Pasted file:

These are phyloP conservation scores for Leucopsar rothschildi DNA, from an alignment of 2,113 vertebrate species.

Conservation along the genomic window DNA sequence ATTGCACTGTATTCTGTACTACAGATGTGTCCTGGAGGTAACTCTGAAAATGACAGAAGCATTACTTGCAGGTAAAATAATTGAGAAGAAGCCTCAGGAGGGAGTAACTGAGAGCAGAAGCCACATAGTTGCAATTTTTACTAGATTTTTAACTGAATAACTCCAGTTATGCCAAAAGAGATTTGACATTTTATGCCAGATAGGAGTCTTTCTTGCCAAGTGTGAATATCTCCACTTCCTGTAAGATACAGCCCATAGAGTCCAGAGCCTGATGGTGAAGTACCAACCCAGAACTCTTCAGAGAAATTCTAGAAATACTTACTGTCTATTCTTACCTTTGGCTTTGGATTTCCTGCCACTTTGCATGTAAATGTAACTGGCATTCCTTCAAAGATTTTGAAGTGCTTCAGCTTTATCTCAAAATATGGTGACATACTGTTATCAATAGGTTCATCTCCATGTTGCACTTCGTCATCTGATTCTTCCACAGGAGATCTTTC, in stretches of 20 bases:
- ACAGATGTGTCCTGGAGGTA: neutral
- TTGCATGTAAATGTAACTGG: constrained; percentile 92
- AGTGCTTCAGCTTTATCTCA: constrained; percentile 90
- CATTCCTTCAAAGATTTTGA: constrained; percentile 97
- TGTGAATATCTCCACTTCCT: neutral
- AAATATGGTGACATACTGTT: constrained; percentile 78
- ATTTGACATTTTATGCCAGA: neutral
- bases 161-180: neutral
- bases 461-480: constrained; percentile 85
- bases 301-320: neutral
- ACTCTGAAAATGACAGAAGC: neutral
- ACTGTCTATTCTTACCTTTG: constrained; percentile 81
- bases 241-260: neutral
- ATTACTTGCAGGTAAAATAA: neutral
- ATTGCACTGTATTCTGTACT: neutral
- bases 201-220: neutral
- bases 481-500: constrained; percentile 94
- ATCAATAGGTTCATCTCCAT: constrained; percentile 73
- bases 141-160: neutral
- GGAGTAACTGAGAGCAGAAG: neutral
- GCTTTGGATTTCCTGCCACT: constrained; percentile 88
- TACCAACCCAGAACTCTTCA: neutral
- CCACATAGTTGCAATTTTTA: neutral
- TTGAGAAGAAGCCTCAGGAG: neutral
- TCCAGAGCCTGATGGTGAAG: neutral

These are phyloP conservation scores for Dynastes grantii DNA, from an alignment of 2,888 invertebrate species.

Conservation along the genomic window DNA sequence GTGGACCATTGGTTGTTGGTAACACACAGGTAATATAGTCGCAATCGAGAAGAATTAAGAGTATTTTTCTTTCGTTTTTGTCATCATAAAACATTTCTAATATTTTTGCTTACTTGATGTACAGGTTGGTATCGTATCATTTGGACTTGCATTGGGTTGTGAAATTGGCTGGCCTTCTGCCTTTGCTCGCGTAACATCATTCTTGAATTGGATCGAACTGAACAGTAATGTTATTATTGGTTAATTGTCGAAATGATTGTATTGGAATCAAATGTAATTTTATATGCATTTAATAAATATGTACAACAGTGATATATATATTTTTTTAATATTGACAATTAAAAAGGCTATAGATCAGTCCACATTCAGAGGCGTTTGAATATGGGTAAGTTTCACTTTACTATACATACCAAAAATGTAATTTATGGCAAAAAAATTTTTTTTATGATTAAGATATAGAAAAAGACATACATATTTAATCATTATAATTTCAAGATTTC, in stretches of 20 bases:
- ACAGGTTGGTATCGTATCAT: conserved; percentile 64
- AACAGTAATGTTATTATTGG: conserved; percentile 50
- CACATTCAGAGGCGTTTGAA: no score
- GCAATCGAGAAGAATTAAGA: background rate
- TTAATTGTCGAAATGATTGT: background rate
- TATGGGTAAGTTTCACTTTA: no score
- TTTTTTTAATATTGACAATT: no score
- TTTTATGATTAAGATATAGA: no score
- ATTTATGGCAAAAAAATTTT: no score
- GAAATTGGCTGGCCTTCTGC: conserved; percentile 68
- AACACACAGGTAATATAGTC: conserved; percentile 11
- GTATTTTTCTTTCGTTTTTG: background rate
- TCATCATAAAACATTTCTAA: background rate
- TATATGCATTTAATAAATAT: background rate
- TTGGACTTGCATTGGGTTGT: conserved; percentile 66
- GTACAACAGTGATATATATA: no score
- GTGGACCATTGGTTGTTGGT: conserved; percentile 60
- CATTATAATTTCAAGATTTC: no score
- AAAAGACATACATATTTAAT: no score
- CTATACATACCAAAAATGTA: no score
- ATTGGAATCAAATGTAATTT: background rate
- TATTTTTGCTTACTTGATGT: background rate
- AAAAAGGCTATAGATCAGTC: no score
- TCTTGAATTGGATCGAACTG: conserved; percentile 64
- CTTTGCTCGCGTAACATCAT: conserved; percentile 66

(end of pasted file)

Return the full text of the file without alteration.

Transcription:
These are phyloP conservation scores for Leucopsar rothschildi DNA, from an alignment of 2,113 vertebrate species.

Conservation along the genomic window DNA sequence ATTGCACTGTATTCTGTACTACAGATGTGTCCTGGAGGTAACTCTGAAAATGACAGAAGCATTACTTGCAGGTAAAATAATTGAGAAGAAGCCTCAGGAGGGAGTAACTGAGAGCAGAAGCCACATAGTTGCAATTTTTACTAGATTTTTAACTGAATAACTCCAGTTATGCCAAAAGAGATTTGACATTTTATGCCAGATAGGAGTCTTTCTTGCCAAGTGTGAATATCTCCACTTCCTGTAAGATACAGCCCATAGAGTCCAGAGCCTGATGGTGAAGTACCAACCCAGAACTCTTCAGAGAAATTCTAGAAATACTTACTGTCTATTCTTACCTTTGGCTTTGGATTTCCTGCCACTTTGCATGTAAATGTAACTGGCATTCCTTCAAAGATTTTGAAGTGCTTCAGCTTTATCTCAAAATATGGTGACATACTGTTATCAATAGGTTCATCTCCATGTTGCACTTCGTCATCTGATTCTTCCACAGGAGATCTTTC, in stretches of 20 bases:
- ACAGATGTGTCCTGGAGGTA: neutral
- TTGCATGTAAATGTAACTGG: constrained; percentile 92
- AGTGCTTCAGCTTTATCTCA: constrained; percentile 90
- CATTCCTTCAAAGATTTTGA: constrained; percentile 97
- TGTGAATATCTCCACTTCCT: neutral
- AAATATGGTGACATACTGTT: constrained; percentile 78
- ATTTGACATTTTATGCCAGA: neutral
- bases 161-180: neutral
- bases 461-480: constrained; percentile 85
- bases 301-320: neutral
- ACTCTGAAAATGACAGAAGC: neutral
- ACTGTCTATTCTTACCTTTG: constrained; percentile 81
- bases 241-260: neutral
- ATTACTTGCAGGTAAAATAA: neutral
- ATTGCACTGTATTCTGTACT: neutral
- bases 201-220: neutral
- bases 481-500: constrained; percentile 94
- ATCAATAGGTTCATCTCCAT: constrained; percentile 73
- bases 141-160: neutral
- GGAGTAACTGAGAGCAGAAG: neutral
- GCTTTGGATTTCCTGCCACT: constrained; percentile 88
- TACCAACCCAGAACTCTTCA: neutral
- CCACATAGTTGCAATTTTTA: neutral
- TTGAGAAGAAGCCTCAGGAG: neutral
- TCCAGAGCCTGATGGTGAAG: neutral

These are phyloP conservation scores for Dynastes grantii DNA, from an alignment of 2,888 invertebrate species.

Conservation along the genomic window DNA sequence GTGGACCATTGGTTGTTGGTAACACACAGGTAATATAGTCGCAATCGAGAAGAATTAAGAGTATTTTTCTTTCGTTTTTGTCATCATAAAACATTTCTAATATTTTTGCTTACTTGATGTACAGGTTGGTATCGTATCATTTGGACTTGCATTGGGTTGTGAAATTGGCTGGCCTTCTGCCTTTGCTCGCGTAACATCATTCTTGAATTGGATCGAACTGAACAGTAATGTTATTATTGGTTAATTGTCGAAATGATTGTATTGGAATCAAATGTAATTTTATATGCATTTAATAAATATGTACAACAGTGATATATATATTTTTTTAATATTGACAATTAAAAAGGCTATAGATCAGTCCACATTCAGAGGCGTTTGAATATGGGTAAGTTTCACTTTACTATACATACCAAAAATGTAATTTATGGCAAAAAAATTTTTTTTATGATTAAGATATAGAAAAAGACATACATATTTAATCATTATAATTTCAAGATTTC, in stretches of 20 bases:
- ACAGGTTGGTATCGTATCAT: conserved; percentile 64
- AACAGTAATGTTATTATTGG: conserved; percentile 50
- CACATTCAGAGGCGTTTGAA: no score
- GCAATCGAGAAGAATTAAGA: background rate
- TTAATTGTCGAAATGATTGT: background rate
- TATGGGTAAGTTTCACTTTA: no score
- TTTTTTTAATATTGACAATT: no score
- TTTTATGATTAAGATATAGA: no score
- ATTTATGGCAAAAAAATTTT: no score
- GAAATTGGCTGGCCTTCTGC: conserved; percentile 68
- AACACACAGGTAATATAGTC: conserved; percentile 11
- GTATTTTTCTTTCGTTTTTG: background rate
- TCATCATAAAACATTTCTAA: background rate
- TATATGCATTTAATAAATAT: background rate
- TTGGACTTGCATTGGGTTGT: conserved; percentile 66
- GTACAACAGTGATATATATA: no score
- GTGGACCATTGGTTGTTGGT: conserved; percentile 60
- CATTATAATTTCAAGATTTC: no score
- AAAAGACATACATATTTAAT: no score
- CTATACATACCAAAAATGTA: no score
- ATTGGAATCAAATGTAATTT: background rate
- TATTTTTGCTTACTTGATGT: background rate
- AAAAAGGCTATAGATCAGTC: no score
- TCTTGAATTGGATCGAACTG: conserved; percentile 64
- CTTTGCTCGCGTAACATCAT: conserved; percentile 66